Can You Improve Your IQ Score With Practice?

Have a question about science, health, fitness, or diet? Get cited, evidence-based insights with Consensus.

Try for free
Written by Consensus
13 min read

Can you improve your IQ score with practice?

Check out this answer from Consensus:

While IQ has traditionally been viewed as a stable measure, various interventions can lead to significant improvements. Music lessons, relational operant skills training, working memory training, dietary supplementation, and creative problem-solving training have all been shown to enhance cognitive abilities and increase IQ scores. These methods operate through different mechanisms, including enhancing cognitive processes, improving relational skills, and addressing nutritional deficiencies.

Intelligence Quotient (IQ) is often considered a stable measure of cognitive abilities. However, recent research suggests that certain practices and interventions can lead to improvements in IQ scores. This article explores various methods to increase IQ and the mechanisms through which they operate.

Methods to Increase IQ

1. Music Lessons

Mechanism of Action: Engaging in music lessons, such as learning to play an instrument, can enhance cognitive abilities. Music training involves complex cognitive processes, including memory, attention, and spatial-temporal skills, which contribute to overall intelligence.

Evidence: A study involving children assigned to music lessons (keyboard or voice) showed greater increases in full-scale IQ compared to control groups receiving drama lessons or no lessons. The effect was small but generalized across various IQ subtests and academic achievement measures.

2. Relational Operant Skills Training (SMART)

Mechanism of Action: SMART training focuses on improving relational skills, which are crucial for cognitive tasks such as problem-solving and reasoning. This training enhances the ability to understand and manipulate abstract relationships between different concepts.

Evidence: Multiple studies have demonstrated significant increases in IQ scores following SMART training. For instance, a stratified active-controlled trial showed a mean increase of 5.98 points in non-verbal IQ (NVIQ) among adolescents who underwent SMART training. Another study reported significant improvements in verbal IQ, matrix reasoning, and vocabulary scores after 12 weeks of SMART training.

3. Working Memory Training

Mechanism of Action: Working memory training involves exercises that improve the capacity to hold and manipulate information over short periods. This training enhances fluid intelligence (Gf), which is the ability to reason and solve new problems independently of previously acquired knowledge.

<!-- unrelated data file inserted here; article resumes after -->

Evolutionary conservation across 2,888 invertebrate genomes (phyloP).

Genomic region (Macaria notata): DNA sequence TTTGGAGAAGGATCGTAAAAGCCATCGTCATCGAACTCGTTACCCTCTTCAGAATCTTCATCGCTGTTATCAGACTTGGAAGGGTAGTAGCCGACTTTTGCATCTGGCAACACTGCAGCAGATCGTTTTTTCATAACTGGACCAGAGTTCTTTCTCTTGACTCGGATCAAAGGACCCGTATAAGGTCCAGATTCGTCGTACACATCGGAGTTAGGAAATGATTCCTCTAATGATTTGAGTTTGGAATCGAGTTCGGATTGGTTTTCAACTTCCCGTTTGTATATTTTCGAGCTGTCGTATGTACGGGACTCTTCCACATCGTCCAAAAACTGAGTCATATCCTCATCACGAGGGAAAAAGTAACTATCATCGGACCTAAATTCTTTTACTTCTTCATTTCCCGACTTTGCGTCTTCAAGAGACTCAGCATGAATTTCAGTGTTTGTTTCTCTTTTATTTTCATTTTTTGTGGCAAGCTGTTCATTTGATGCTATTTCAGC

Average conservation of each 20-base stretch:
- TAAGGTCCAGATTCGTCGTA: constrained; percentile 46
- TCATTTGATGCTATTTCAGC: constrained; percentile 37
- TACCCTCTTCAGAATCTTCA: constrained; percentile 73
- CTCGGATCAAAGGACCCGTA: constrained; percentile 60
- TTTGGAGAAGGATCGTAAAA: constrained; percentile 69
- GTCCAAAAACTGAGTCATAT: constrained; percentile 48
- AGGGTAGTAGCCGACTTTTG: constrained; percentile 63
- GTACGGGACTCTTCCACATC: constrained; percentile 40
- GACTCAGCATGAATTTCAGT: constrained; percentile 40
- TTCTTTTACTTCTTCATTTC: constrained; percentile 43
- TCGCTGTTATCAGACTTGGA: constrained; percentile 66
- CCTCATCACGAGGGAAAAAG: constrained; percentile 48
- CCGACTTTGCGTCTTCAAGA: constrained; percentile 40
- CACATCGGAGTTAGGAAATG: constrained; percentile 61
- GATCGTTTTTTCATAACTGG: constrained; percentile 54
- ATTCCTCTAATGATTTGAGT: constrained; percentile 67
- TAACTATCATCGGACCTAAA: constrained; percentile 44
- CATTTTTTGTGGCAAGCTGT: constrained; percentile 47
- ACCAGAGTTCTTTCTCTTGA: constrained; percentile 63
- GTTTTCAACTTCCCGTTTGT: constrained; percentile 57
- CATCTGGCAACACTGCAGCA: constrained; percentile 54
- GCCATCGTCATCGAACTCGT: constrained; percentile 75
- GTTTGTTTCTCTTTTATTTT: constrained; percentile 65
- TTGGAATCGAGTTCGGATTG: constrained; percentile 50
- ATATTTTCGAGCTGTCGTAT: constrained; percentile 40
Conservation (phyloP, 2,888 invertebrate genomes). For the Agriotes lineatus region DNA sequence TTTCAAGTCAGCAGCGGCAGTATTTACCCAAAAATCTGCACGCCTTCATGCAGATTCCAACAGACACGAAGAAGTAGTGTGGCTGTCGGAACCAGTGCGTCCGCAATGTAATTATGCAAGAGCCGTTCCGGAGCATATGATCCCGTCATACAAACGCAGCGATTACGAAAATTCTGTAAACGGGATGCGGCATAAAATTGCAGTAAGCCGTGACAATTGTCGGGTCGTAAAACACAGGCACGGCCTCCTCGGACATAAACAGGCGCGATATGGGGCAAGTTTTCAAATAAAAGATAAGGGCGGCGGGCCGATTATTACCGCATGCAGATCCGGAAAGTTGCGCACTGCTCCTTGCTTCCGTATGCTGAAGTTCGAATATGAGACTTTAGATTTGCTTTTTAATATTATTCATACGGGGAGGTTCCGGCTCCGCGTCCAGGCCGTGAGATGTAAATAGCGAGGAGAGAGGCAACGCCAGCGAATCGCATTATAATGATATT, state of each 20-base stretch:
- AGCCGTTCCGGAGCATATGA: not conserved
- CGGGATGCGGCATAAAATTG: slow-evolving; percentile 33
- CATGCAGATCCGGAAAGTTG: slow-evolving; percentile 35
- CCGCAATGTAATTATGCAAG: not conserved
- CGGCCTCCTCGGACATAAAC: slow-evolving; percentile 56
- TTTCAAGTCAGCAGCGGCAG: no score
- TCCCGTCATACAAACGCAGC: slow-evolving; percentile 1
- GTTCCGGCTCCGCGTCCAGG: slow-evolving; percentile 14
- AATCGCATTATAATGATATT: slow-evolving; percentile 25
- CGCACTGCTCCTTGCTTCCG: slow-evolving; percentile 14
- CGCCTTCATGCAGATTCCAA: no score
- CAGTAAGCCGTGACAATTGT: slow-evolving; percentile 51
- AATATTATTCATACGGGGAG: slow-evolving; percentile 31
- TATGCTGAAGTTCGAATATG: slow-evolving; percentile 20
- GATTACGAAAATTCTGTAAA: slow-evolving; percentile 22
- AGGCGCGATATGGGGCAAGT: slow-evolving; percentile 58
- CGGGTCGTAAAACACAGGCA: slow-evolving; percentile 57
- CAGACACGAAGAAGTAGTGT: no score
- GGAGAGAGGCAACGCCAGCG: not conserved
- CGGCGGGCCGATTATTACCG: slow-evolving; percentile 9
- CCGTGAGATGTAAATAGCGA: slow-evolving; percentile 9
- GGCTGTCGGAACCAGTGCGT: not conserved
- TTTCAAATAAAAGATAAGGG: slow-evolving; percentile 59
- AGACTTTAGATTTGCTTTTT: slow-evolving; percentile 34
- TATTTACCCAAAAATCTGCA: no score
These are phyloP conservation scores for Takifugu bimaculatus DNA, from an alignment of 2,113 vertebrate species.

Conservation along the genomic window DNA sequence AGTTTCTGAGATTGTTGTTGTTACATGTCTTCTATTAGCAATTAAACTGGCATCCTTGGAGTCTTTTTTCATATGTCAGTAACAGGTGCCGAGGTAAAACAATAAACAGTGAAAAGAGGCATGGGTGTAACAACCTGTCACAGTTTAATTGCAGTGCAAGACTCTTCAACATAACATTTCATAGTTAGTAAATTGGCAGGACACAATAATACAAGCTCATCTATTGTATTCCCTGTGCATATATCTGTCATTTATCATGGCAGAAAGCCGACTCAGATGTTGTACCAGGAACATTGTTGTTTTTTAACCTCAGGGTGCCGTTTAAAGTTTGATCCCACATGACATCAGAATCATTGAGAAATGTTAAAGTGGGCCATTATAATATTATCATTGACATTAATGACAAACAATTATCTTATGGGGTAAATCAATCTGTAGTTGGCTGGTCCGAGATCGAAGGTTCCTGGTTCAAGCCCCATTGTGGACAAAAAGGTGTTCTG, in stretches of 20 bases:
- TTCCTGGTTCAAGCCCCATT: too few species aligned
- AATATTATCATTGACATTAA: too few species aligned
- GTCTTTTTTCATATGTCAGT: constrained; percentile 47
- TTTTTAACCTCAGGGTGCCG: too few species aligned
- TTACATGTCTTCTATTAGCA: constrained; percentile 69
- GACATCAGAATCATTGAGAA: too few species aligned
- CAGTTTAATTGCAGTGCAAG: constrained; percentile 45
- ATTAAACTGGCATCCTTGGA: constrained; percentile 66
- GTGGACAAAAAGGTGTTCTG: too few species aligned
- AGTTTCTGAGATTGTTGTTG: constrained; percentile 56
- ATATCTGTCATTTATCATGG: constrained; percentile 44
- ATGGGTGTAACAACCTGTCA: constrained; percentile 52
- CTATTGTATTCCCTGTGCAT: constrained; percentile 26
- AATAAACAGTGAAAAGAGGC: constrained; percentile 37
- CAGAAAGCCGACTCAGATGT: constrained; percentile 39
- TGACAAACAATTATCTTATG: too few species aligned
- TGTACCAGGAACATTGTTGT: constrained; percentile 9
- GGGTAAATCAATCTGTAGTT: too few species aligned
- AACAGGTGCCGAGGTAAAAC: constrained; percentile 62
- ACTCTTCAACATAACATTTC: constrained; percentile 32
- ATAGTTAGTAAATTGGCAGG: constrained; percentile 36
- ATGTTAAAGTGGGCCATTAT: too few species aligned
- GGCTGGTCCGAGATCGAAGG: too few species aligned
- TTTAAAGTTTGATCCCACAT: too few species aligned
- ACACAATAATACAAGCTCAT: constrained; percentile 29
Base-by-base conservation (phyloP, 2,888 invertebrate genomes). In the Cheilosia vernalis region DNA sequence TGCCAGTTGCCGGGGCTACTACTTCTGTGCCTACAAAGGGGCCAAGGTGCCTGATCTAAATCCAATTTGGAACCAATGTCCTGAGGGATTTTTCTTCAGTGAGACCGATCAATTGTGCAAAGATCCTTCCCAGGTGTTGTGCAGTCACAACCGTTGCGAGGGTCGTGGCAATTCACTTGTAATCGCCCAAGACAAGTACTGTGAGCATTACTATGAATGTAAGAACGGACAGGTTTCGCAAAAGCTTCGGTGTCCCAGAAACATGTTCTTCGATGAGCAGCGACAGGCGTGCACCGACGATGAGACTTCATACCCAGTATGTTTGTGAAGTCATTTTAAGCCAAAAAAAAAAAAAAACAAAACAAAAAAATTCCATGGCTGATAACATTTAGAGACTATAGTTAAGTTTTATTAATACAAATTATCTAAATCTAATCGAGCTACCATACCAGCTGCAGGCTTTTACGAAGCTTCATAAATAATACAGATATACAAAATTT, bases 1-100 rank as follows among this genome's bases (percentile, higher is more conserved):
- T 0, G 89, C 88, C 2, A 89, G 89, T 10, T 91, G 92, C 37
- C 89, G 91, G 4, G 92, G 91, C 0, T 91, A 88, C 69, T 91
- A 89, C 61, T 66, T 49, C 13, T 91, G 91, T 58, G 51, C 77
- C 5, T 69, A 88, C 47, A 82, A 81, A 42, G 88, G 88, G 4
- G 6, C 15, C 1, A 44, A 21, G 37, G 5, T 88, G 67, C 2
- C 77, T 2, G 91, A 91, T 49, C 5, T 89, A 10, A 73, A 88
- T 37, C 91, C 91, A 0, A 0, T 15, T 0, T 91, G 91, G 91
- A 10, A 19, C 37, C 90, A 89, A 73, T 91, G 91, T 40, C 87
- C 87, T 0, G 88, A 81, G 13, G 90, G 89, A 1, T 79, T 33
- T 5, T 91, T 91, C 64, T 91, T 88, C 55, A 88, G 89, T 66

Evidence: A meta-analysis found that training on demanding working memory tasks can lead to improvements in fluid intelligence. The extent of gain in intelligence was dosage-dependent, meaning the more training, the greater the improvement.

4. Dietary Supplementation

Mechanism of Action: Proper nutrition is essential for cognitive development and functioning. Supplementing diets with essential nutrients such as multivitamins, iron, and iodine can address deficiencies that may impair cognitive abilities.

Evidence: Meta-analyses have shown that supplementing a deficient child with multivitamins or iodine can raise their IQ. However, the effects of iron supplementation and executive function training were found to be unreliable.

5. Creative Problem-Solving Training

Mechanism of Action: Training in creative problem-solving enhances cognitive flexibility, critical thinking, and the ability to generate novel solutions. These skills are integral to both fluid and crystallized intelligence.

Evidence: Revisiting Kvashchev’s experiment, researchers found that prolonged intensive training in creative problem-solving led to substantial IQ increases. The experimental group showed a 15-point higher increase in IQ compared to the control group.


Can you improve your IQ score with practice?

Ian Silver has answered Uncertain

An expert from University of Cincinnati in Intelligence, Behavioural Science, Social Sciences

IQ – or intelligence – scores generally represent a composite score across a variety of different traits (e.g., problem solving, verbal reasoning, logic). While scores on an IQ test can vary, the underlying traits tend to be developed early on in the life-course and remain relatively stable over time. This is not to say that intelligence can’t change, but it requires a concerted amount of effort to improve the underlying traits simultaneously. Most practice modalities, such as the phone applications or online courses, will not increase IQ scores or intelligence generally. Research, however, has shown that some medical (e.g., fish oil) or environmental (e.g., educational courses) can improve simultaneously improve the underlying traits in the short term and potentially increase IQ scores.


Can you improve your IQ score with practice?

Andreas Demetriou has answered Likely

An expert from University of Nicosia in Intelligence

According to the Flynn effect, IQ improved over 20th century by about 20-25 IQ degrees. IQ training studies show that IQ improves because of training by up to 8-10 degrees. The problem is that most of it fades out in 2-3 years after the end of the study.


Can you improve your IQ score with practice?

Nachshon Meiran has answered Likely